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    4. Barnett, William A., 2004. "An Interview With Paul A. Samuelson," Macroeconomic Dynamics, Cambridge University Press, pages 519-542.
    5. Paul A. Samuelson & Harold W. McGraw & William D. Nordhaus & Orley Ashenfelter & Robert M. Solow & Stanley Fischer, 1999. "Samuelson's Economics at Fifty: Remarks on the Occasion of the Anniversary of Publication," The Journal of Economic Education, Taylor & Francis Journals, pages 352-363.
    6. Samuels, Warren J., 2002. "Machine Dreams: Economics Becomes a Cyborg Science. By Philip Mirowski. New York: Cambridge University Press, 2002. Pp. xiv, 655. $35.00, paper," The Journal of Economic History, Cambridge University Press, vol. 62(03), pages 913-915, September.
    7. T. Asada & P. Chen, 2004. "Keynesian Dynamics and the wage price spiral. A baseline disequilibrium approach," Computing in Economics and Finance 2004 262, Society for Computational Economics.
    8. Giraud, Yann B., 2010. "The Changing Place Of Visual Representation In Economics: Paul Samuelson Between Principle And Strategy, 1941–1955," Journal of the History of Economic Thought, Cambridge University Press, pages 175-197.
    9. Paul A. Samuelson, 1997. "Credo of a Lucky Textbook Author," Journal of Economic Perspectives, American Economic Association, pages 153-160.
    10. Paul A. Samuelson, 1998. "How Foundations Came to Be," Journal of Economic Literature, American Economic Association, pages 1375-1386.
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    12. William A. Barnett & Melvin J. Hinich & Piyu Yue, 2011. "The Exact Theoretical Rational Expectations Monetary Aggregate," World Scientific Book Chapters,in: Financial Aggregation And Index Number Theory, chapter 2, pages 53-84 World Scientific Publishing Co. Pte. Ltd..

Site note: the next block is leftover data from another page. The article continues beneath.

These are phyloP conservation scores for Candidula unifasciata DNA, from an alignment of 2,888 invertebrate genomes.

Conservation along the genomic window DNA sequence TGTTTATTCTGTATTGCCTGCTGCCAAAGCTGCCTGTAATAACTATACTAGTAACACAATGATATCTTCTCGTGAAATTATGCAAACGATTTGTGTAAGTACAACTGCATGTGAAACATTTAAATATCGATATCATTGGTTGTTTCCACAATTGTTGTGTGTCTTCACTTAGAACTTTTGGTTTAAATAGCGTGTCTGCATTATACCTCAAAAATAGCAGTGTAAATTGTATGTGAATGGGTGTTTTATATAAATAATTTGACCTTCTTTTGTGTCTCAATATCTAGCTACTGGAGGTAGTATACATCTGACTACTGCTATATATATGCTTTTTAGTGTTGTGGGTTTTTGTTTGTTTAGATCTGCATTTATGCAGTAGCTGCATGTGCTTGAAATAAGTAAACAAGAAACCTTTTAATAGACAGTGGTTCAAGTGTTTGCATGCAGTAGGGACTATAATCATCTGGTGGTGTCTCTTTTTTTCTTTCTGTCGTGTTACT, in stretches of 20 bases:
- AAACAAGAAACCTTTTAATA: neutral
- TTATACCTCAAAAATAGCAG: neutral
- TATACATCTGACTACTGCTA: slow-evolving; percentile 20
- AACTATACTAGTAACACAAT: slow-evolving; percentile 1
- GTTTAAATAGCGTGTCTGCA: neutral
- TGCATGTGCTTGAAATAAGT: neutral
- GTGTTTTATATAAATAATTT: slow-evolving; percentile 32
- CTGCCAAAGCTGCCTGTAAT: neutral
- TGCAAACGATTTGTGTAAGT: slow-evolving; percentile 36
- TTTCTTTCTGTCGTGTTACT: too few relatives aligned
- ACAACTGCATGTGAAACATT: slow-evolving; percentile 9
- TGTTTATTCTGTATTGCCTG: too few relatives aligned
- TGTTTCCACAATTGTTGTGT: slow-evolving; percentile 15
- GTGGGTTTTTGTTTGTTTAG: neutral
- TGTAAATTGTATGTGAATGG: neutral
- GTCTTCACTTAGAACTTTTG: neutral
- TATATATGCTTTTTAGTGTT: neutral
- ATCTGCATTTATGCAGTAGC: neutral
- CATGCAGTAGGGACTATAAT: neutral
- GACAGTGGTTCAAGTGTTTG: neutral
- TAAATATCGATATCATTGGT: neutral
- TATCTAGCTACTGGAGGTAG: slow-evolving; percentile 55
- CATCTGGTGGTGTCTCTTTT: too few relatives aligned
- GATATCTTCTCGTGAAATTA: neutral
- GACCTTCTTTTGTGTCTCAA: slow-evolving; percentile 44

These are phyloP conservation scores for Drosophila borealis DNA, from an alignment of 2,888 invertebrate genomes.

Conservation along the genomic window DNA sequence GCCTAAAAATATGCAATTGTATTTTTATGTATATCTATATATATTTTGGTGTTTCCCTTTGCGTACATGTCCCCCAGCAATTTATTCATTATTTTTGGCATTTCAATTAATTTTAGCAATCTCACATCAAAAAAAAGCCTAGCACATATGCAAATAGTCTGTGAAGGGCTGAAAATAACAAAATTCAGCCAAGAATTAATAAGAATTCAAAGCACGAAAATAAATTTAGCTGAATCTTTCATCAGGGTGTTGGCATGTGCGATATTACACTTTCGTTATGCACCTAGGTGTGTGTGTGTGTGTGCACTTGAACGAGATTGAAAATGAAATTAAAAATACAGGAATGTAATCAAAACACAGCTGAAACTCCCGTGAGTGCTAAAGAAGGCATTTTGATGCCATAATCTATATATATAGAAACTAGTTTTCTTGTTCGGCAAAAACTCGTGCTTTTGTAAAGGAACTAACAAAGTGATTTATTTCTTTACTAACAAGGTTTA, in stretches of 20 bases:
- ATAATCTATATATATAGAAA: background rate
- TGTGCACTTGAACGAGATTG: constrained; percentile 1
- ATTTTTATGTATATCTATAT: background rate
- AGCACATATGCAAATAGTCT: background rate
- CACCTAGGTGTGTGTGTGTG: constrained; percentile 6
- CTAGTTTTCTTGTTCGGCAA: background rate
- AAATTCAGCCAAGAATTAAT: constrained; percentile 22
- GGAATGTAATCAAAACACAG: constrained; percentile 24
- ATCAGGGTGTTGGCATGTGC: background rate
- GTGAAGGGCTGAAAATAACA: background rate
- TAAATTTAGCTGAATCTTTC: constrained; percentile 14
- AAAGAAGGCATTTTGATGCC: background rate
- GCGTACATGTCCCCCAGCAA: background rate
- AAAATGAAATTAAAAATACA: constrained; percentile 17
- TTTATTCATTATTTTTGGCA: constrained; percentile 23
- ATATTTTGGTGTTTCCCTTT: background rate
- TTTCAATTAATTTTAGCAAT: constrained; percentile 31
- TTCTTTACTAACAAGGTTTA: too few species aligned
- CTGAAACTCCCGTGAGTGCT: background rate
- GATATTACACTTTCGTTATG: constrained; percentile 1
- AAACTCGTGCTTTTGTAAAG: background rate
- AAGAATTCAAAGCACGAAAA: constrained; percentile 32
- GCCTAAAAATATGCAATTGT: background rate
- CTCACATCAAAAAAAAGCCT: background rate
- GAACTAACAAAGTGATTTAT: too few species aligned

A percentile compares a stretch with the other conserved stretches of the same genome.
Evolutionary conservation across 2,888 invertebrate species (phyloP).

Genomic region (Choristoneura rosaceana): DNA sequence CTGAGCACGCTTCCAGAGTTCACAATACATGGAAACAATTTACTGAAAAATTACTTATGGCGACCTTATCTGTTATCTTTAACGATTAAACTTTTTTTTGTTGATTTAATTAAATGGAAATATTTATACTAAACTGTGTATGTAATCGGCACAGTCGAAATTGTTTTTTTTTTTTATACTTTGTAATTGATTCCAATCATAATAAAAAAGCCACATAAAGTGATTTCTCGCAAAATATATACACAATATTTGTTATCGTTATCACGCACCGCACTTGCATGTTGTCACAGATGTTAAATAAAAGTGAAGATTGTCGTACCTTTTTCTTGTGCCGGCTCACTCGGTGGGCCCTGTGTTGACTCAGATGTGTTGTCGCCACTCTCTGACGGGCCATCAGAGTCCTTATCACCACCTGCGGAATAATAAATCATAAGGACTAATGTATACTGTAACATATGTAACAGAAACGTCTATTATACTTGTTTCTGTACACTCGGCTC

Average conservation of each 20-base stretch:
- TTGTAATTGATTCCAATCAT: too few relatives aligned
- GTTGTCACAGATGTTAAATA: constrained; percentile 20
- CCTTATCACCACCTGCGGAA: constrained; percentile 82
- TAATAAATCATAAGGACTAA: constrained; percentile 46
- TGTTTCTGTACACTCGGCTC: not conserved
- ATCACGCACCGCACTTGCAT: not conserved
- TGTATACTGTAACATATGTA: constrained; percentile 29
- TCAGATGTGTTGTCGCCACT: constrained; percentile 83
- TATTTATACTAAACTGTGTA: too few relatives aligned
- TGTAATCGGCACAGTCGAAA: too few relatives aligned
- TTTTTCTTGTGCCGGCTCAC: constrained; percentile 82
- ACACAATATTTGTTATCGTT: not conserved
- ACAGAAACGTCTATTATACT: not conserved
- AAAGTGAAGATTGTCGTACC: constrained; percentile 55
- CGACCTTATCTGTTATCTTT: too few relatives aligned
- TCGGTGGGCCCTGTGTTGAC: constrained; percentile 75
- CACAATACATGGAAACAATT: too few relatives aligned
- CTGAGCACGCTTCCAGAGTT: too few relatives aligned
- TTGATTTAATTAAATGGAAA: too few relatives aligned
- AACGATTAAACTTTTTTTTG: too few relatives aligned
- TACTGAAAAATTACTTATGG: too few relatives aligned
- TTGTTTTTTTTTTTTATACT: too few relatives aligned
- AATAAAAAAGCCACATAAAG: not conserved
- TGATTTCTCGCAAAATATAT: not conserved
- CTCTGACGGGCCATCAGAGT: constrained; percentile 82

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    14. Barnett, William A. & Solow, Robert, 2000. "An Interview With Franco Modigliani," Macroeconomic Dynamics, Cambridge University Press, pages 222-256.
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    Cited by:

    1. De Vroey Michel & Duarte Pedro Garcia, 2013. "In search of lost time: the neoclassical synthesis," The B.E. Journal of Macroeconomics, De Gruyter, pages 1-31.
    2. Fiorino, Nadia & Gavoille, Nicolas & Padovano, Fabio, 2015. "Rewarding judicial independence: Evidence from the Italian Constitutional Court," International Review of Law and Economics, Elsevier, pages 56-66.
    3. Roger Backhouse, 2014. "Hans Apel, Samuelson's Economics and Academic Freedom, 1950-57," Discussion Papers 14-12, Department of Economics, University of Birmingham.
    4. Pedro Garcia Duarte & Michel De Vroey, 2014. "In Search Of Lost Time: The Neoclassicalsynthesis," Anais do XL Encontro Nacional de Economia [Proceedings of the 40th Brazilian Economics Meeting] 005, ANPEC - Associação Nacional dos Centros de Pósgraduação em Economia [Brazilian Association of Graduate Programs in Economics].
    5. De Vroey Michel & Duarte Pedro Garcia, 2013. "In search of lost time: the neoclassical synthesis," The B.E. Journal of Macroeconomics, De Gruyter, pages 1-31.

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    JEL classification:

    • A14 - General Economics and Teaching - - General Economics - - - Sociology of Economics
    • B20 - Schools of Economic Thought and Methodology - - History of Economic Thought since 1925 - - - General
    • B31 - Schools of Economic Thought and Methodology - - History of Economic Thought: Individuals - - - Individuals